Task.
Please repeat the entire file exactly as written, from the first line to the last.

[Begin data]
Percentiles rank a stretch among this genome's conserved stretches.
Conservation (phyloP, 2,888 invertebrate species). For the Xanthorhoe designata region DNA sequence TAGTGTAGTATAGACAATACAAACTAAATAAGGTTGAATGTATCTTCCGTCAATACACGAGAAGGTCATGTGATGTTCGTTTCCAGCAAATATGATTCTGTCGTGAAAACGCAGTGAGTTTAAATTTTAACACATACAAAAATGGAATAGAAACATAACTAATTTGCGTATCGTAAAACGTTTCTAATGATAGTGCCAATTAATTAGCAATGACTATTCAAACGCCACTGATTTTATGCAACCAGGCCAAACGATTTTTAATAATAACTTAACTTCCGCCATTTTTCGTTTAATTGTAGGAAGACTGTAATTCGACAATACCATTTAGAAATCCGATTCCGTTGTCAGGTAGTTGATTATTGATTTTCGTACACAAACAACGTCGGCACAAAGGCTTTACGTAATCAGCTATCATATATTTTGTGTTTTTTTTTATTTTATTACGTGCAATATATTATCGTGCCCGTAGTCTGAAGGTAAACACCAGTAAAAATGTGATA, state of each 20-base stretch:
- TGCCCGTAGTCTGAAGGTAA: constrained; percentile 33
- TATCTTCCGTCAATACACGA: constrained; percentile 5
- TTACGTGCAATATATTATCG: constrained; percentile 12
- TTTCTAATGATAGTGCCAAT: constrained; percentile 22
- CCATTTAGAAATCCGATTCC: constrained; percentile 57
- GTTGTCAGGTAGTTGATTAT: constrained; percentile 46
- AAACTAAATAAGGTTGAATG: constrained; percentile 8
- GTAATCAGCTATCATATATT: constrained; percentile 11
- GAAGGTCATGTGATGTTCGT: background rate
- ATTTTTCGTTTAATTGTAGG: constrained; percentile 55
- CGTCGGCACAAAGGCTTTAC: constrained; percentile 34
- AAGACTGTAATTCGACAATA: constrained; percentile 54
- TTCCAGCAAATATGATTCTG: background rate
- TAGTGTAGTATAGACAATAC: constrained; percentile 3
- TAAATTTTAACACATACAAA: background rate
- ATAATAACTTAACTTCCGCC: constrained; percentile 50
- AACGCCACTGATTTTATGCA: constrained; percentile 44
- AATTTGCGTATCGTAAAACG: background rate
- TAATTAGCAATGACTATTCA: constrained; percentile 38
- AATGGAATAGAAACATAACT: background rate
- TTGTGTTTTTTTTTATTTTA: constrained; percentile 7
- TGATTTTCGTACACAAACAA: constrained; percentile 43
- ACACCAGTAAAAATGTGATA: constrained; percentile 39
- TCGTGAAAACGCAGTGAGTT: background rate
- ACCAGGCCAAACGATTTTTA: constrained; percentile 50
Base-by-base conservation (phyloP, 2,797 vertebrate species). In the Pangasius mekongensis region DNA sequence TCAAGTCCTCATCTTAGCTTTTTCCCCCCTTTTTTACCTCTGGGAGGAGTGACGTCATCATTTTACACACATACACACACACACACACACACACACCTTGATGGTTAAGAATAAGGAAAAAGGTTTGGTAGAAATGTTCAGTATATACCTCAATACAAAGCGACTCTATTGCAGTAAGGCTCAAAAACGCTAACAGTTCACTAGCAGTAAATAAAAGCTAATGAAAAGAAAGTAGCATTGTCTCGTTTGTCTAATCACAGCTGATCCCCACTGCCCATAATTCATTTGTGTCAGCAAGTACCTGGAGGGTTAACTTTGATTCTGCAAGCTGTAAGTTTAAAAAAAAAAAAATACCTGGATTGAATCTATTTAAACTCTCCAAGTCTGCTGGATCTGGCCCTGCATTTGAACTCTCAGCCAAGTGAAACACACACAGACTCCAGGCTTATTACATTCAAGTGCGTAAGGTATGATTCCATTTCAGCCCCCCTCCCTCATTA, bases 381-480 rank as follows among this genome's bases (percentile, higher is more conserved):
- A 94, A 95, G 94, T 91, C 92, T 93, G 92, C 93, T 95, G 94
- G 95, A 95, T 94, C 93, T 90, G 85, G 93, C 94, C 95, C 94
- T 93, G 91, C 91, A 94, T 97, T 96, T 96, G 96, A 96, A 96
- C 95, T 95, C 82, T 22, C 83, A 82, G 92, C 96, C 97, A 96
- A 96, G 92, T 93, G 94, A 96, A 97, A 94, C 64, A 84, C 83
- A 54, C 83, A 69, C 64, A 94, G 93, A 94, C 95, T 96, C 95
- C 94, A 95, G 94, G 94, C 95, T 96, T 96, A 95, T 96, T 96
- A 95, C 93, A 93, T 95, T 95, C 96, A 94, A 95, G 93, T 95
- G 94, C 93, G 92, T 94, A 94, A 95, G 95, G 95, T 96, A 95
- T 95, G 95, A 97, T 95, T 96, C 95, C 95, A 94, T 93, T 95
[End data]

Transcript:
Percentiles rank a stretch among this genome's conserved stretches.
Conservation (phyloP, 2,888 invertebrate species). For the Xanthorhoe designata region DNA sequence TAGTGTAGTATAGACAATACAAACTAAATAAGGTTGAATGTATCTTCCGTCAATACACGAGAAGGTCATGTGATGTTCGTTTCCAGCAAATATGATTCTGTCGTGAAAACGCAGTGAGTTTAAATTTTAACACATACAAAAATGGAATAGAAACATAACTAATTTGCGTATCGTAAAACGTTTCTAATGATAGTGCCAATTAATTAGCAATGACTATTCAAACGCCACTGATTTTATGCAACCAGGCCAAACGATTTTTAATAATAACTTAACTTCCGCCATTTTTCGTTTAATTGTAGGAAGACTGTAATTCGACAATACCATTTAGAAATCCGATTCCGTTGTCAGGTAGTTGATTATTGATTTTCGTACACAAACAACGTCGGCACAAAGGCTTTACGTAATCAGCTATCATATATTTTGTGTTTTTTTTTATTTTATTACGTGCAATATATTATCGTGCCCGTAGTCTGAAGGTAAACACCAGTAAAAATGTGATA, state of each 20-base stretch:
- TGCCCGTAGTCTGAAGGTAA: constrained; percentile 33
- TATCTTCCGTCAATACACGA: constrained; percentile 5
- TTACGTGCAATATATTATCG: constrained; percentile 12
- TTTCTAATGATAGTGCCAAT: constrained; percentile 22
- CCATTTAGAAATCCGATTCC: constrained; percentile 57
- GTTGTCAGGTAGTTGATTAT: constrained; percentile 46
- AAACTAAATAAGGTTGAATG: constrained; percentile 8
- GTAATCAGCTATCATATATT: constrained; percentile 11
- GAAGGTCATGTGATGTTCGT: background rate
- ATTTTTCGTTTAATTGTAGG: constrained; percentile 55
- CGTCGGCACAAAGGCTTTAC: constrained; percentile 34
- AAGACTGTAATTCGACAATA: constrained; percentile 54
- TTCCAGCAAATATGATTCTG: background rate
- TAGTGTAGTATAGACAATAC: constrained; percentile 3
- TAAATTTTAACACATACAAA: background rate
- ATAATAACTTAACTTCCGCC: constrained; percentile 50
- AACGCCACTGATTTTATGCA: constrained; percentile 44
- AATTTGCGTATCGTAAAACG: background rate
- TAATTAGCAATGACTATTCA: constrained; percentile 38
- AATGGAATAGAAACATAACT: background rate
- TTGTGTTTTTTTTTATTTTA: constrained; percentile 7
- TGATTTTCGTACACAAACAA: constrained; percentile 43
- ACACCAGTAAAAATGTGATA: constrained; percentile 39
- TCGTGAAAACGCAGTGAGTT: background rate
- ACCAGGCCAAACGATTTTTA: constrained; percentile 50
Base-by-base conservation (phyloP, 2,797 vertebrate species). In the Pangasius mekongensis region DNA sequence TCAAGTCCTCATCTTAGCTTTTTCCCCCCTTTTTTACCTCTGGGAGGAGTGACGTCATCATTTTACACACATACACACACACACACACACACACACCTTGATGGTTAAGAATAAGGAAAAAGGTTTGGTAGAAATGTTCAGTATATACCTCAATACAAAGCGACTCTATTGCAGTAAGGCTCAAAAACGCTAACAGTTCACTAGCAGTAAATAAAAGCTAATGAAAAGAAAGTAGCATTGTCTCGTTTGTCTAATCACAGCTGATCCCCACTGCCCATAATTCATTTGTGTCAGCAAGTACCTGGAGGGTTAACTTTGATTCTGCAAGCTGTAAGTTTAAAAAAAAAAAAATACCTGGATTGAATCTATTTAAACTCTCCAAGTCTGCTGGATCTGGCCCTGCATTTGAACTCTCAGCCAAGTGAAACACACACAGACTCCAGGCTTATTACATTCAAGTGCGTAAGGTATGATTCCATTTCAGCCCCCCTCCCTCATTA, bases 381-480 rank as follows among this genome's bases (percentile, higher is more conserved):
- A 94, A 95, G 94, T 91, C 92, T 93, G 92, C 93, T 95, G 94
- G 95, A 95, T 94, C 93, T 90, G 85, G 93, C 94, C 95, C 94
- T 93, G 91, C 91, A 94, T 97, T 96, T 96, G 96, A 96, A 96
- C 95, T 95, C 82, T 22, C 83, A 82, G 92, C 96, C 97, A 96
- A 96, G 92, T 93, G 94, A 96, A 97, A 94, C 64, A 84, C 83
- A 54, C 83, A 69, C 64, A 94, G 93, A 94, C 95, T 96, C 95
- C 94, A 95, G 94, G 94, C 95, T 96, T 96, A 95, T 96, T 96
- A 95, C 93, A 93, T 95, T 95, C 96, A 94, A 95, G 93, T 95
- G 94, C 93, G 92, T 94, A 94, A 95, G 95, G 95, T 96, A 95
- T 95, G 95, A 97, T 95, T 96, C 95, C 95, A 94, T 93, T 95